2. The best way to ask for a recommendation letter is in person. The Ivy Coach says that students need to take time to speak personally to their counselor.
3. Waive your right to view your recommendation letter by signing the FERPA waiver.
4. Make sure your references know your deadlines for letters.
5. Give your teacher/school counselor some information about you in a brag sheet or resume. Here are some examples of recommendation packets, students brag sheets, and parent questionnaires.
Recommendation Guideline Packet from Kamehameha School Counselors
Recommendation Guideline Packet from Coppell ISD
Recommendation Guideline Packet from South Tahoe High School Counselors
Recommendation Guideline Packet from Wayzata High School Counselors
Great resource from my friend, Carol Miller! Check out her blog, The Middle School Counselor!!
6. Schedule at least two face to face meetings with your school counselor to talk about your future.
7. Follow up with your school counselor about one to two weeks before the letter is due.
8. Give your recommenders stamped envelopes.
9. Always send a thank you letter to your school counselor.
A Word of Caution For School Counselors When Writing Recommendations
Dr. Carolyn Stone is my go to person when it comes avoiding traps that school counselors can face in their practice. At the beginning of this post, I warned you about avoiding pitfalls when writing a recommendation letter for students. One of the vulnerabilities you may face is writing a letter for a student that you do not really know. This happened to a school counselor in 2010 and the outcome was not favorable for that counselor!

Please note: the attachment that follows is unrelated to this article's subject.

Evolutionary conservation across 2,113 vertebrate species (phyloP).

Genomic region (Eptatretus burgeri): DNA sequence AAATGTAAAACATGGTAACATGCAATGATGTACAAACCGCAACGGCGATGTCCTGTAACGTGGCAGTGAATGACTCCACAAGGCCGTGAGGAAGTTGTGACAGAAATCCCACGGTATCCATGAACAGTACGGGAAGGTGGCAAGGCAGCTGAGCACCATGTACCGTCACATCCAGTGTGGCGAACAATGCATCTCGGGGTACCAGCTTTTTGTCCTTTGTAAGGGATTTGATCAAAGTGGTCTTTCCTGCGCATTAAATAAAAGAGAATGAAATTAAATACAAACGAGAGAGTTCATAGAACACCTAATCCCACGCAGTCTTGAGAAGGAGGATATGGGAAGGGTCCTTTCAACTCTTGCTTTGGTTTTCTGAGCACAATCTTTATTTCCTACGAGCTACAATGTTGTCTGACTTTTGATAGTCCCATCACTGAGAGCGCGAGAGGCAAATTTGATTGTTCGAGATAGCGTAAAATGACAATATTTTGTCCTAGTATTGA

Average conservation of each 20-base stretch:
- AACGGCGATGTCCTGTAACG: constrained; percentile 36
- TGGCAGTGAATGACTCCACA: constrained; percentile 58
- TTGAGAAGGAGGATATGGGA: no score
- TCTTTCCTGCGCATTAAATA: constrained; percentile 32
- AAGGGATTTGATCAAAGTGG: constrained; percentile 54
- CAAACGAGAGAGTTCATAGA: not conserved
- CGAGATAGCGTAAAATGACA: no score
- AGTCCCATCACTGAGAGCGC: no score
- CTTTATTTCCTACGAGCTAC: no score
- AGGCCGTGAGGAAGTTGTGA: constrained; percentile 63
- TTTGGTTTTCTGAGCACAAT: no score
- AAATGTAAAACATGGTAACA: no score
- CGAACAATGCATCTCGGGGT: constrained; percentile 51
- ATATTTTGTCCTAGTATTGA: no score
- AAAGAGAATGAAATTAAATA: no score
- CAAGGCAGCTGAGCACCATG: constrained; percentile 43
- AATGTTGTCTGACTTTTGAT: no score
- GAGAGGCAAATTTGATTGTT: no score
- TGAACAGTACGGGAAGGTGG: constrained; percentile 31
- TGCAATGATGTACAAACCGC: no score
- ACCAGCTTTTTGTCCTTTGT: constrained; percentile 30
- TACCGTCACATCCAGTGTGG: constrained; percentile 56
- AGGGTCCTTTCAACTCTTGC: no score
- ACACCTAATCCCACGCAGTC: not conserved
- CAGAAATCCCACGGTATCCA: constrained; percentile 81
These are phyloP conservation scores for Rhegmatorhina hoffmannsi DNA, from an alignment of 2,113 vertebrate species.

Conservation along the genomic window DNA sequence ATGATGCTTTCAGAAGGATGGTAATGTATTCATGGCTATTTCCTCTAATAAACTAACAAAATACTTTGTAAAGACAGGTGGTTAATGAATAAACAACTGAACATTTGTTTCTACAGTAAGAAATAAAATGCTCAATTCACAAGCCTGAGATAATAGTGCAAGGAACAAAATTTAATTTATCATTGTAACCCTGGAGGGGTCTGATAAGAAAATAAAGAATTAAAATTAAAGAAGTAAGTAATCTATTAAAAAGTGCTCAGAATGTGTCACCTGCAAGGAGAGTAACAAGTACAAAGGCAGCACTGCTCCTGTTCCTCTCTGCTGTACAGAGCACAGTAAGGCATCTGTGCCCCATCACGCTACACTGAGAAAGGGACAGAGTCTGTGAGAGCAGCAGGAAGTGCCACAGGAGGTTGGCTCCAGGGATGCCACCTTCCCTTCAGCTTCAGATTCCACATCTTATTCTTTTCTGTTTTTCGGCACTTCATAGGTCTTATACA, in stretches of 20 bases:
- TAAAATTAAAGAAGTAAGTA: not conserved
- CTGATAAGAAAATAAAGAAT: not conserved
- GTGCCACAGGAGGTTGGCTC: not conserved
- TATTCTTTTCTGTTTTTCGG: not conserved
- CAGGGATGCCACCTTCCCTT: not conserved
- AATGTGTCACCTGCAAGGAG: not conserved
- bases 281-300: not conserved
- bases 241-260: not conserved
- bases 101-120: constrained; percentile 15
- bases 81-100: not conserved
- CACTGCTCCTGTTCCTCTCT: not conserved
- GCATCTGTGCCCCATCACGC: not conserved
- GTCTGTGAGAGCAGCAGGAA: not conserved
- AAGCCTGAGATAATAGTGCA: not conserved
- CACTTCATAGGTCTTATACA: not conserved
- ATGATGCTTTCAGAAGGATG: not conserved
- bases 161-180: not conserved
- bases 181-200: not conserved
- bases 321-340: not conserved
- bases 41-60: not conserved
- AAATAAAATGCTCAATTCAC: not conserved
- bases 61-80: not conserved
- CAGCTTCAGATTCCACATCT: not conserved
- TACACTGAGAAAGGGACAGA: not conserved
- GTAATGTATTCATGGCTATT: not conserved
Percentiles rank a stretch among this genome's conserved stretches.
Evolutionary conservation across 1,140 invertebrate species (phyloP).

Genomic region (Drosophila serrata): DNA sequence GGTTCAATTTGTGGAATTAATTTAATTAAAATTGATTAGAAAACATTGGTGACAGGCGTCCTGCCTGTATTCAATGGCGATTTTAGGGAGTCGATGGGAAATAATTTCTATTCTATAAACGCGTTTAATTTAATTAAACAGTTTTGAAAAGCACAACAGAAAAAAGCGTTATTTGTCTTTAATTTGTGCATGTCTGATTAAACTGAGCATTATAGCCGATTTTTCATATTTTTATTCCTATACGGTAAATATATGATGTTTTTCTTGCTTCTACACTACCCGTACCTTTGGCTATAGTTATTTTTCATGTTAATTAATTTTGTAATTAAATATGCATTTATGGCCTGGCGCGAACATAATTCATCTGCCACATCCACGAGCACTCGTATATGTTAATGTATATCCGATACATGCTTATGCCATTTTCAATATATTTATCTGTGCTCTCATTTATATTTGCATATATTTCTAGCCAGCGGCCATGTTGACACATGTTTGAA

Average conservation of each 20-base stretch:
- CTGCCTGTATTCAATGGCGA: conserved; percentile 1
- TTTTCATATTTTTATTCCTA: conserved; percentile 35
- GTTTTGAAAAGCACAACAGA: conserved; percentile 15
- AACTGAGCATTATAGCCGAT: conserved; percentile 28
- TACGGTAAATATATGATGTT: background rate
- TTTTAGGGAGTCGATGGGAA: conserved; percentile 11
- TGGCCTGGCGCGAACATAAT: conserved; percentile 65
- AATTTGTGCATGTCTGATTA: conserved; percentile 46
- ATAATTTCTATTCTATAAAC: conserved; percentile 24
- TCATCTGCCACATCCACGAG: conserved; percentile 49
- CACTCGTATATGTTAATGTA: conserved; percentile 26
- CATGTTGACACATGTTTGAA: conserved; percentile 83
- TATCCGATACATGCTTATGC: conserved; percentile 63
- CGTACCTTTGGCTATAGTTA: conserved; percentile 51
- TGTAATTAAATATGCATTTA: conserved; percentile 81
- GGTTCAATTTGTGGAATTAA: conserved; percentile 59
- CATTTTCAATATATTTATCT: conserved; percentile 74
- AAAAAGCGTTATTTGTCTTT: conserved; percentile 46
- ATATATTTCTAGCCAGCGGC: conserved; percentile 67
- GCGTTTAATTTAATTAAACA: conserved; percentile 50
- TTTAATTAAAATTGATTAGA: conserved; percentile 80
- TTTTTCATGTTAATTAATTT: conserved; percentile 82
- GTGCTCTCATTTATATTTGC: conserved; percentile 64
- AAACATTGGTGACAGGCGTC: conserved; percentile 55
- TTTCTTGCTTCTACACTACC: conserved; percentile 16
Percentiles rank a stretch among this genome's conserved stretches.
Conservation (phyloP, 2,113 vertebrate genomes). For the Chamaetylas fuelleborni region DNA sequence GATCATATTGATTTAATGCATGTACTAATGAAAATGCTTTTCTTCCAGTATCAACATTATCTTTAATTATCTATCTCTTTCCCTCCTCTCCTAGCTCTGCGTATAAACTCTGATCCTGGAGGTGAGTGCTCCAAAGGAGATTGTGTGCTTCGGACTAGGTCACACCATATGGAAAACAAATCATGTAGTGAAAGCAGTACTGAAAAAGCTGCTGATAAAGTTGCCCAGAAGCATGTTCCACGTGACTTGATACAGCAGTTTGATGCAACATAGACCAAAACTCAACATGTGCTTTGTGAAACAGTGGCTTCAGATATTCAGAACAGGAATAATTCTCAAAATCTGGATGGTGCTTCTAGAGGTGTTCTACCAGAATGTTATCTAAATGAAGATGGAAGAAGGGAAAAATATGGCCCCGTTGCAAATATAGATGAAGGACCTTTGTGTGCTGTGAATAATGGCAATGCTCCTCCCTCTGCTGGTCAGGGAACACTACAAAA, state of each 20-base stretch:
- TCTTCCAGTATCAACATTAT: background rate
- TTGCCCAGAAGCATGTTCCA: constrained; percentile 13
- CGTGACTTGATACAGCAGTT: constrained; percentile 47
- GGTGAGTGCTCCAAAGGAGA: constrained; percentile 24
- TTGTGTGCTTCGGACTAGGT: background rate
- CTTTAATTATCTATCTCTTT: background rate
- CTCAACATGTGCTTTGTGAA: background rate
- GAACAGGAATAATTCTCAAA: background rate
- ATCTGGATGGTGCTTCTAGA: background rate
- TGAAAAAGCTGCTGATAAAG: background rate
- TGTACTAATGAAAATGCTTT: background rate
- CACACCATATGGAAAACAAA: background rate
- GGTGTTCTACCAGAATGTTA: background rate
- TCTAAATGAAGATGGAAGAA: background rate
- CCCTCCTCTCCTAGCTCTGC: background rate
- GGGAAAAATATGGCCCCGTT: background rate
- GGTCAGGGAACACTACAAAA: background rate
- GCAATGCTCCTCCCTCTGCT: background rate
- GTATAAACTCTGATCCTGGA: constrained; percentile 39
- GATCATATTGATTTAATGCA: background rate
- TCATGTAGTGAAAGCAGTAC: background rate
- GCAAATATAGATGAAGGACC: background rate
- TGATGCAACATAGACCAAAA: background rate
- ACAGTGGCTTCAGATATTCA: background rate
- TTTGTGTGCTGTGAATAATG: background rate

The parents of Shannon McCoy brought a lawsuit against their school district regarding a recommendation letter the school counselor wrote for their daughter. Shannon was a champion swimmer who maintained a 3.0 gpa and she had earned a scholarship to Colorado State University. The parents alleged that Colorado State had rescinded the scholarship offer due to a libelous and fabricated letter sent by the school counselor. Apparently, the school counselor had written a letter based solely on information from gathered from teachers and failed to meet with the student to discuss her character, service, and integrity. Although the majority of school counselors feel uncomfortable including negative comments in their letters, the McCoy decision makes the point that if negative comments are included, they must be backed up with specific examples. If you feel that you cannot write a positive recommendation for a student or you do not know the student well enough to write a good letter, Marna Atkins from Atkin College Counseling says that counselors may decide to opt out. However, if you decide to opt out of writing a letter it may not be helpful to the student in the college admissions process. My suggestion is to sit down with the student and interview him or her so you can say something positive about that student.
So, I hope this post has been helpful in giving you some guidance in writing a high quality letter. Tis the season!
|A recommendation letter is a great gift for your students!|